By: Mia Engle
Ask Mary, Elise and Jenna Ramseyer what it’s like to be a triplet, and they might not know how to answer.
“We don’t know what it’s like to not be a triplet!” said Jenna.
Said Mary, “It’s normal… for us!”
The girls are juniors this year, and though they share many similarities, they have unique personalities and different majors. Elise believes that their individual interests were evident since they were young. One example was Christmas 1996.
Before this day, their parents were dedicated to making sure each gift they gave the girls was exactly the same.
“[Our mom] would count the jelly beans and make sure that we had the same color of M&M’s in our Easter eggs,” said Mary.
But this Christmas, each girl’s gift was geared towards her own interests.
“I had a fancy little sequined dress and high heels,” said Elise. “Mary got a little magnetic word board and Jenna got a mini-cleaning set.”
Elise said their mother felt bad giving Jenna a mop for Christmas, but “she was the happiest kid you have ever seen on Christmas. It’s not that Jenna says, ‘Wow, I can’t wait to go clean the apartment,’ but she still loves getting things done.”
Though individualized, these gifts didn’t exactly foreshadow the girls’ career paths: Jenna is a business major and both Mary and Elise are in the nursing program. Because of their shared major, Mary and Elise take the same classes, which can be both good and bad.
“We got a test back last week,” Mary said, “and our prof told us, ‘If you guys weren’t related, I would have thought you cheated.’ We looked and we literally did answer all the questions the same.”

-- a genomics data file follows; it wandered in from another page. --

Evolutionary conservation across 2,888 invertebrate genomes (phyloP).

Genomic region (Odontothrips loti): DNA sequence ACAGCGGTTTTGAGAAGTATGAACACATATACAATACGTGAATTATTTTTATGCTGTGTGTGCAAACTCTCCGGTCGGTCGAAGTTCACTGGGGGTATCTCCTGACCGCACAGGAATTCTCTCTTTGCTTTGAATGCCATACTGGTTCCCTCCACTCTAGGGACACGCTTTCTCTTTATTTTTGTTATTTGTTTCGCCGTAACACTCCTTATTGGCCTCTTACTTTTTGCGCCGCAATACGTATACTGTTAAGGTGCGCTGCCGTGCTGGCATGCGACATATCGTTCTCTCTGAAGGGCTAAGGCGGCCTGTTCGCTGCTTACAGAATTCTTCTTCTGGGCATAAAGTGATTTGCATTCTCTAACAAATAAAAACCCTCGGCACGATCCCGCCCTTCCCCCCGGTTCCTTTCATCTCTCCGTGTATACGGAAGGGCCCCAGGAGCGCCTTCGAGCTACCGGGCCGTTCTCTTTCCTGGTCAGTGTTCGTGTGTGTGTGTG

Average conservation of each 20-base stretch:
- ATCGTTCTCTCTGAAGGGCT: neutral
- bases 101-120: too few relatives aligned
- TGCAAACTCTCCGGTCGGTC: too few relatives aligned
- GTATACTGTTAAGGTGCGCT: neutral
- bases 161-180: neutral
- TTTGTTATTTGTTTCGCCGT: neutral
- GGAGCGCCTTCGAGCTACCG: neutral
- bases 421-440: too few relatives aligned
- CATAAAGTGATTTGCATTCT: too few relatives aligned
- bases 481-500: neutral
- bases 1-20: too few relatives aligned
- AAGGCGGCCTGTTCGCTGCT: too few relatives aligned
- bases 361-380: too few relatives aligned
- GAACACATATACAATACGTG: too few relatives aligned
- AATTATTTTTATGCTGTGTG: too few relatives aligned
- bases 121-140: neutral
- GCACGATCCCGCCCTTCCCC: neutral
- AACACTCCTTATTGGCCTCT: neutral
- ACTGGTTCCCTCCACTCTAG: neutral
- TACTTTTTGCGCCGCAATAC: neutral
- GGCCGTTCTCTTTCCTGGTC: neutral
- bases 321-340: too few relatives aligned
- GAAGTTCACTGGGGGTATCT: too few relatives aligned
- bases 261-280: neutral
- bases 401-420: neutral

But being Goshen students has allowed them to have their own experiences, too. During the summer, Jenna traveled in Europe and Elise and Mary completed SST in Nicaragua and Peru respectively. This was the longest they had ever been separated from one another.
In fact, Mary was surprised to realize during the summer of 2013 when she returned home alone from Camp Friedenswald that she had never spent the night without at least one of her sisters. So SST was, to the girls, what many students experience when they first come to college and are separated from their families. But SST was very different — the girls had extremely limited contact with one another.
Elise believes that homesickness was more linked to missing her sisters.
“I got that feeling of fear, like there were going to be things that they would never know about me, things that I would forget to tell them,’’ Elise said.
Some of their adventures will have to stay untold because, unfortunately, the girls cannot read each other’s thoughts using triplet telepathy. The girls are asked this question frequently, and it’s one of the more annoying things about being a triplet. Sometimes the girls will go along with it, acting as if they read their sisters’ thoughts all the time.
Though the girls don’t hear their sisters’ voices in their heads, some people may accidentally get the idea that the girls are schizophrenic.
“We talk in plural form.” Mary said, simply by habit. Mary would speak to someone new while on SST, and while introducing herself, she would say, “We’re from Ohio.”
Jenna, too, slips up sometimes. “I always say, ‘We’ll see you later!’” Jenna said.
While the girls lived in different rooms in the dorms, they still lived on the same floor. Now in the apartments, they live in the same unit, one of their last opportunities to do so before the end of their college careers. Afterwards, they aren’t sure where they’ll end up. “Ideally, we have talked about how we would want to be able to live close,” said Elise.
If living at Goshen College has taught them anything, it’s been through separation.
“It made us realize how much we appreciate each other and really do love being together,” Elise said.